Money's Funeral in Toronto in January in 2018
Gathered in Mrs. Thompson’s house in Shanty Bay in the dead of winter. Severing the crowd into pairs of siblings. If you can’t find your Other, quickly jump into a conversation with one of the elders, and talk about this or that, how it used to be, what my grandmother was like.
We all think we’re owed a piece of her. This person who many ignored in her winter years. An evasion born more of respect than malice, a careful turning away so as not to humiliate. Because old age humiliates, mortifying our younger selves.
What I gather from her very educated and British-Canadian collection of friends:
Jane was a woman who knew what she wanted.
She was fiercely competitive and equally intelligent.
She was hard to keep up with, you needed to know your stuff with her. But for me, she was inclusive. Not for everyone, but she was a collector, and she'd invite artists, writers, actors, anyone interesting to add flavor to a party, into her home.
But I also have memories of her, so many, like little mints to pop in my mouth of a hot July day.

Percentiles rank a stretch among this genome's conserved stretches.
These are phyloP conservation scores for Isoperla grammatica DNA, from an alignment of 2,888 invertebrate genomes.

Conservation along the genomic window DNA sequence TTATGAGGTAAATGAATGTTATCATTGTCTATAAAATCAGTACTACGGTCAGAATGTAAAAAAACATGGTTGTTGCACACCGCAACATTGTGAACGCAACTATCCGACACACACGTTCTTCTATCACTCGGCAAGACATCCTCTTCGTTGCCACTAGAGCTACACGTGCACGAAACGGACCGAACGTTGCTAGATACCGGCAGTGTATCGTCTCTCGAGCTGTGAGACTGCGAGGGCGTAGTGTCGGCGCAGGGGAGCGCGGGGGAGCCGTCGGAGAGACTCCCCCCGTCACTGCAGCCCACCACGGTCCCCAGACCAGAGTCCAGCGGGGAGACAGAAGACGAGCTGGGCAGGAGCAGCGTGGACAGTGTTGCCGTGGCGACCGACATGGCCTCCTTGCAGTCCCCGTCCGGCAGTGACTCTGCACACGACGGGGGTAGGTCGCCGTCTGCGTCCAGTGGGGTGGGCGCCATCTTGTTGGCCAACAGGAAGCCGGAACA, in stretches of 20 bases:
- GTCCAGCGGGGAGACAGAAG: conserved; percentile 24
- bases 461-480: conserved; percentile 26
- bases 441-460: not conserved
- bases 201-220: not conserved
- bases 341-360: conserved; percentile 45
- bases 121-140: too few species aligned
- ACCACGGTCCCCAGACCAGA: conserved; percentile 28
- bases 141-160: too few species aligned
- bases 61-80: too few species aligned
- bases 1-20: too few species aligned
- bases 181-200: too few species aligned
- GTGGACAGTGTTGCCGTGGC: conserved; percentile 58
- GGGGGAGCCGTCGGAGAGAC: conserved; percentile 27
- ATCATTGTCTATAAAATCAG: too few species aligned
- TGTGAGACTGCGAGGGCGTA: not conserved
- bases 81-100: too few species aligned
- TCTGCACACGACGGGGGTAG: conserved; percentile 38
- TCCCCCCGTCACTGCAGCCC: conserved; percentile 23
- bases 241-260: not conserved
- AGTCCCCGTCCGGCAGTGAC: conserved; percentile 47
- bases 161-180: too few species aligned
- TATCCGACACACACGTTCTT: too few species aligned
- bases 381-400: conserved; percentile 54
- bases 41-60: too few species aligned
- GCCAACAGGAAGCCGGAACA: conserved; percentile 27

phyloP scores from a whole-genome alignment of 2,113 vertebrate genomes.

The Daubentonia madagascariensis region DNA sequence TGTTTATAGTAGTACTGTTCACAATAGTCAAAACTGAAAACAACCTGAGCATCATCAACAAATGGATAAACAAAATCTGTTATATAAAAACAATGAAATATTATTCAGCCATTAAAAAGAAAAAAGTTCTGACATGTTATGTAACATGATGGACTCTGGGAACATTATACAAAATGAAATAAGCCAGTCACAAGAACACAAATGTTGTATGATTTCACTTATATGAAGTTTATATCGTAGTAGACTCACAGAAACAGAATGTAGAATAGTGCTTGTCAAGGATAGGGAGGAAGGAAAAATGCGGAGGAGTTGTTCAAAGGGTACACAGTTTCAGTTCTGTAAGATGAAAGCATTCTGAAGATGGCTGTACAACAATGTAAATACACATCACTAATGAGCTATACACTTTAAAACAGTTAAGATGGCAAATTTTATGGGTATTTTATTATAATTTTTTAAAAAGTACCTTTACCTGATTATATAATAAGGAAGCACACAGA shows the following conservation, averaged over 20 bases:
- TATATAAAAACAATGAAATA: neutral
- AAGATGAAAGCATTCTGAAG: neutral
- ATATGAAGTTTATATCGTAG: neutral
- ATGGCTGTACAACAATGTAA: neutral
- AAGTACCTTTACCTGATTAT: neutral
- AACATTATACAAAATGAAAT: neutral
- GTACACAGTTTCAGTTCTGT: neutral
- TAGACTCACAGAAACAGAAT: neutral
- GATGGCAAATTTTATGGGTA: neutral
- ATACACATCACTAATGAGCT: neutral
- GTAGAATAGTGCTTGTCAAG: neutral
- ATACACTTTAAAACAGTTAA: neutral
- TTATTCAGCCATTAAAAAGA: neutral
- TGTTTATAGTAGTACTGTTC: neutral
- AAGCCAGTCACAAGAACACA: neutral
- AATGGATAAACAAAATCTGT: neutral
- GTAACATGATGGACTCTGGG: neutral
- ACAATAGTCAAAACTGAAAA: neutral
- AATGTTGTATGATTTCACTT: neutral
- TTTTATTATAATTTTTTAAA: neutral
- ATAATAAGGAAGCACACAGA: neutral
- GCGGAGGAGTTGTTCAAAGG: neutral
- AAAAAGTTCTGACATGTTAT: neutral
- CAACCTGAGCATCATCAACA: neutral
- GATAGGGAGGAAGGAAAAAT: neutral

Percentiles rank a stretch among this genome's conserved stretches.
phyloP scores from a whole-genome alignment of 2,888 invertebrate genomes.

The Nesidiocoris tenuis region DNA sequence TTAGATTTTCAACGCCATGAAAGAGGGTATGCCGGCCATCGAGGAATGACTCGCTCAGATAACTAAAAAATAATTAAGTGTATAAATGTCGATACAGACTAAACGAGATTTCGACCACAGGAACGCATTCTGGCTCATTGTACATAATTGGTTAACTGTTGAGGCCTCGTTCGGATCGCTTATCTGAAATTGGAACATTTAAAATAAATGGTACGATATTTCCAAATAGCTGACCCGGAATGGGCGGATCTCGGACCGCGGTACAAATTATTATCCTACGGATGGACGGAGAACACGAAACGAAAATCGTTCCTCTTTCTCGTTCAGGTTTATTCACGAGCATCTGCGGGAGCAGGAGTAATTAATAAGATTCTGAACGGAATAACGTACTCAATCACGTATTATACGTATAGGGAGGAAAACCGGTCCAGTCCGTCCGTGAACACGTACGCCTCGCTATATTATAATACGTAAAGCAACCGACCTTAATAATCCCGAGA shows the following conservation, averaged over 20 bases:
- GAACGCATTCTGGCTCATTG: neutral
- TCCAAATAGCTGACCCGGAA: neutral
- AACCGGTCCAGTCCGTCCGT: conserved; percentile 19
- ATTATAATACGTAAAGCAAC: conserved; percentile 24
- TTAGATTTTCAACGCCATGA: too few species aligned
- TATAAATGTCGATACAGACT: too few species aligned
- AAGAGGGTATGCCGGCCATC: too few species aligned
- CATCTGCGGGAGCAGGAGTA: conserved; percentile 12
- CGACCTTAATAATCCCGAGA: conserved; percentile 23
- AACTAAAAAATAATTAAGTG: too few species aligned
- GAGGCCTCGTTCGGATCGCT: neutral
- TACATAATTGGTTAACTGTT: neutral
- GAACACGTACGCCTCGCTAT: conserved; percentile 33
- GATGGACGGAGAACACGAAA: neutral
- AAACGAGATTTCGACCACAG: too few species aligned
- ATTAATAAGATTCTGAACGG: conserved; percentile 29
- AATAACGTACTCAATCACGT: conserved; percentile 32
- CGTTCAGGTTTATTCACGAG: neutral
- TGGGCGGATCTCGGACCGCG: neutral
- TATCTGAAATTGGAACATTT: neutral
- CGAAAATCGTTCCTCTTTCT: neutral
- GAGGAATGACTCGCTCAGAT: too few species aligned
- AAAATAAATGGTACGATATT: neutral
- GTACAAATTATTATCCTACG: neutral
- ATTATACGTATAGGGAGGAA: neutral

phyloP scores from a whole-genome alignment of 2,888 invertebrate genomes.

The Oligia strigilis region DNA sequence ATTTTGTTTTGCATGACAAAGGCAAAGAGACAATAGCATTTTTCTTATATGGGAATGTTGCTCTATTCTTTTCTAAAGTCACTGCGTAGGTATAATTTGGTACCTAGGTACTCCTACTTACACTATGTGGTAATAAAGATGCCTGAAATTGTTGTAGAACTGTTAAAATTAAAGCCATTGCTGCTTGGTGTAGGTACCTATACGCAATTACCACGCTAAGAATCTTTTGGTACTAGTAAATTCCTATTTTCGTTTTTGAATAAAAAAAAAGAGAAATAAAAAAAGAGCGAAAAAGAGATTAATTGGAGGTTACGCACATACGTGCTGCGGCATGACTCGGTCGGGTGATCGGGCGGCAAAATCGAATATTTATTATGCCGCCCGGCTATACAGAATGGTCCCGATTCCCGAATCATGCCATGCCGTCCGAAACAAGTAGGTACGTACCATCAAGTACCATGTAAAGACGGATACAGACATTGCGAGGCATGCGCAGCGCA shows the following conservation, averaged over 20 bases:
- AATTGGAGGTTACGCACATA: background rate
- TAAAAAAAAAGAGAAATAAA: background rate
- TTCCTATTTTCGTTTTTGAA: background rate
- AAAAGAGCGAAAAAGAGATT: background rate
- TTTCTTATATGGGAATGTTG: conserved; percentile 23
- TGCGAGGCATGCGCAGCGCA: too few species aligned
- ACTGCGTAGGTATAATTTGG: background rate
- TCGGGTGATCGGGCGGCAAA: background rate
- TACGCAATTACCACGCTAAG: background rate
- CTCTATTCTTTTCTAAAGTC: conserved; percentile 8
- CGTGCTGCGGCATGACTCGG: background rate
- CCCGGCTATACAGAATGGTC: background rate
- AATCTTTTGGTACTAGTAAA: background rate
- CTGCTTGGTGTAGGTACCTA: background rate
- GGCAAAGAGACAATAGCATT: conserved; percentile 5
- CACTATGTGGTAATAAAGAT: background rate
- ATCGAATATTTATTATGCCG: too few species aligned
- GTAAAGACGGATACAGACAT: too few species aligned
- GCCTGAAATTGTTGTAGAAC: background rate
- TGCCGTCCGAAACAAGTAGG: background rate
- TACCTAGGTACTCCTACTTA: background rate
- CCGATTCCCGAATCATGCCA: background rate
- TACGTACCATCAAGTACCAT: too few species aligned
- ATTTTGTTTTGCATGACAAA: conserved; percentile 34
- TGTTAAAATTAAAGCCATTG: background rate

Summers were given to Canada. I’d march my assembly line of sisters right up to a glass wall of her painting shed, standing fifty feet away from the lake house. She’d have that line between her eyebrows and if she saw us, she’d flutter her paint stained fingers and tell us to scram.
On softer days, she’d fix me vanilla ice cream and fresh blueberries, and later, she flew all over the world to catch me for a few days in various cities abroad.
When I finally stumbled my way into a Southern California halfway home, thirty days into sobriety I called her and explained, “I’m an alcoholic, I’m sorry to tell you.”
She sighed and said, “Oh dear,” with her breathy trans-atlantic accent. “I always knew one of my grandchildren would be an alcoholic. And my darling, I’m so glad, so so glad, that it’s you.”
I consider this a high compliment, and I’ll hold this in myself, always.
IMAGE FROM ART INSTALLATION “KIDS”